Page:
Next Brilliant Business Suggestion to Improve Education – Outsource It

Post-secondary educational organizations
Image via Wikipedia

I say this with great sarcasm before I get all the emails and comments, but left to clueless executives (thank you, Alfie Kohn) wreaking havoc on education it is bound to be mentioned.

So, if the US is #15 in Reading, 23rd in Science and 31st in Math in global PISA rankings and being being beaten by Canada and Shanghai than let’s just hire those teachers.  This worked for manufacturing, you know,  cheaper labor and a core competency the US lacks.  We can run education into the ground just like everything else we have touched since the Japanese industrial miracle.

Let’s be honest we (because we are all in this together) just don’t get it.

The State of Indiana is promoting teacher evaluations and merit pay to improve education.  This thinking surely will increase costs and make us less competitive as it has in every other industry.  The same state that brought us how to screw up welfare eligibility in a billion dollar blunder was bound to lead the way in poor “business thinking” for education . . . surprised they didn’t suggest outsourcing.

Dennis Van Roekel, who is president of the National Education Association offers some reason, but lacks method.  Teacher autonomy in the classroom to experiment with method offers some hope.  Too many cooks in the kitchen trying to “fix” education and most of these lack knowledge of classroom experience.  They need a normative experience to get perspective by spending time in a teacher’s shoes.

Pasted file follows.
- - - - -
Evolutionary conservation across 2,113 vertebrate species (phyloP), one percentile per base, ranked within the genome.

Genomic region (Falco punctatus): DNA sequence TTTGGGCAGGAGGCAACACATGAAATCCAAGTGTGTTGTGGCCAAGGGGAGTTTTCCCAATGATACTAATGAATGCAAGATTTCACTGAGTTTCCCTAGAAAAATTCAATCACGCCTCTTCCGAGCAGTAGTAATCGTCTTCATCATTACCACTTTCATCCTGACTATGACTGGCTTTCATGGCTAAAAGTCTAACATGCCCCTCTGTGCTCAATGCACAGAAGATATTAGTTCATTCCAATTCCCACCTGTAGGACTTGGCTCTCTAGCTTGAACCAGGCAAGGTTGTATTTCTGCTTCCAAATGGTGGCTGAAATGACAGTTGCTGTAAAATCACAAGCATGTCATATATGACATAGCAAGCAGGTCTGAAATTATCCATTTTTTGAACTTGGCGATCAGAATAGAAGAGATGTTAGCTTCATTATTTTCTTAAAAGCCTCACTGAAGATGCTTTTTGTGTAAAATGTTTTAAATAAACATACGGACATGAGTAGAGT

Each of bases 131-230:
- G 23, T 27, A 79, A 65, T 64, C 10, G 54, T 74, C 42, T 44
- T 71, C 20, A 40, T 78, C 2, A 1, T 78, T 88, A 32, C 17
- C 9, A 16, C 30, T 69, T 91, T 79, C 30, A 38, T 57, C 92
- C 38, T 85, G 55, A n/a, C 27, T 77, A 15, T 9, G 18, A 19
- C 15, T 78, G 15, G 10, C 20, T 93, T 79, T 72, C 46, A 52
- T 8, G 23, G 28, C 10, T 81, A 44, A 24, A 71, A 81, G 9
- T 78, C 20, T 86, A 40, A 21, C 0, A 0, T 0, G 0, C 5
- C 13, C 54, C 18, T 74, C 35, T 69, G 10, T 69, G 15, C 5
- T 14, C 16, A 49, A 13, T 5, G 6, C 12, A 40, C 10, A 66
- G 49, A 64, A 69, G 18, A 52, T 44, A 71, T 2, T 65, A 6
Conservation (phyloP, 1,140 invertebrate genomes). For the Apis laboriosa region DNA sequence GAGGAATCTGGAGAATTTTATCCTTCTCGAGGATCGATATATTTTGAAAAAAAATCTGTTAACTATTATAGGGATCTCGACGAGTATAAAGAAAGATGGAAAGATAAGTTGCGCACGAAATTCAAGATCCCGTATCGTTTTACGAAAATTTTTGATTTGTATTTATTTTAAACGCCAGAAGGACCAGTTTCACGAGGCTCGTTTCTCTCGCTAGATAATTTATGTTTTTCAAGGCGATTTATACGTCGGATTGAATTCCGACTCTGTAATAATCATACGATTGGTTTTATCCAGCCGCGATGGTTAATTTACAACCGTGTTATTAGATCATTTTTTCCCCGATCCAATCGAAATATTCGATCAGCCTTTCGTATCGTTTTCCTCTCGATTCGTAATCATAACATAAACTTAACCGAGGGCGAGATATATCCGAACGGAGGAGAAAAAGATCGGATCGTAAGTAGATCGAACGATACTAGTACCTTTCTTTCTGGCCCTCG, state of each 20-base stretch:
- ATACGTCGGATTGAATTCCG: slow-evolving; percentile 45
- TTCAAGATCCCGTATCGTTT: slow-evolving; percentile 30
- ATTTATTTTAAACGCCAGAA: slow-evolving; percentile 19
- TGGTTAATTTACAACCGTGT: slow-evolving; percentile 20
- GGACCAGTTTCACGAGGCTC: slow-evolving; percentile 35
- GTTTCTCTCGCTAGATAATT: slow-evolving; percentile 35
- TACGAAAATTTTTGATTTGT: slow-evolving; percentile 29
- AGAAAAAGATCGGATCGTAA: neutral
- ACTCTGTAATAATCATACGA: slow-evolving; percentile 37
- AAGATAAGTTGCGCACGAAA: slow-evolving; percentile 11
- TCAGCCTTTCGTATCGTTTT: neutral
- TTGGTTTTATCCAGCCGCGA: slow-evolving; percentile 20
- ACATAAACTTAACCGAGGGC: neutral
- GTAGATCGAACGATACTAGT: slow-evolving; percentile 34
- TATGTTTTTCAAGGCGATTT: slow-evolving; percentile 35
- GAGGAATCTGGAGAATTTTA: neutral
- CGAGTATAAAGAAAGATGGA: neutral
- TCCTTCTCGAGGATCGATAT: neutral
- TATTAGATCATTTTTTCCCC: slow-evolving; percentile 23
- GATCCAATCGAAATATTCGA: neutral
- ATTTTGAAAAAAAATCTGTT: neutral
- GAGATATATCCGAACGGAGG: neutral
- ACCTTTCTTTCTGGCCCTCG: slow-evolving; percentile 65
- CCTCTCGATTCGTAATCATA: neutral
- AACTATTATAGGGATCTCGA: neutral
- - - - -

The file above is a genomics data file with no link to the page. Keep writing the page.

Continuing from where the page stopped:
Management have long promoted the thinking that unions are the enemy, but  unions didn’t give us the banking crisis.    Misguided incentives gave us that.  Who paid?  The worker in jobs.  Canada and Finland are successful (as Van Roekel points out) with strong unions.  I like the idea that the teachers unions should step up and lead rather than fight.

Declining international scores are a function of the education system and not some witch-hunt to find bad teachers.  This is a cynical approach . . . and naive.  Performance is driven 95% by the system and 5% the individual, put a good teacher in a bad system and the system will eventually win.  Further, thinking drives how we design systems.

The education system decline corresponds with our move to centralization of education at a national and state level with damaging programs like No Child Left Behind.  We have become a nation of standardized testing and we keep getting feedback from the tests that education is in decline, which leads to more testing.

Let’s start shutting down these government education agencies and start investing in the value work . . . teaching.  Or we can outsource to some country that knows what they are doing.

Leave me a comment. . . share your opinion!  Click on comments below.

Tripp Babbitt is a speaker, blogger and consultant to service industry (private and public).  His organization helps executives find a better way to make the work work.  Read his articles at Quality Digest and his column for  Download free from “Understanding Your Organization as a System” and gain knowledge of systems thinking or contact us about our intervention services at [email protected].  Reach him on Twitter at LinkedIn at

Enhanced by Zemanta
Share This: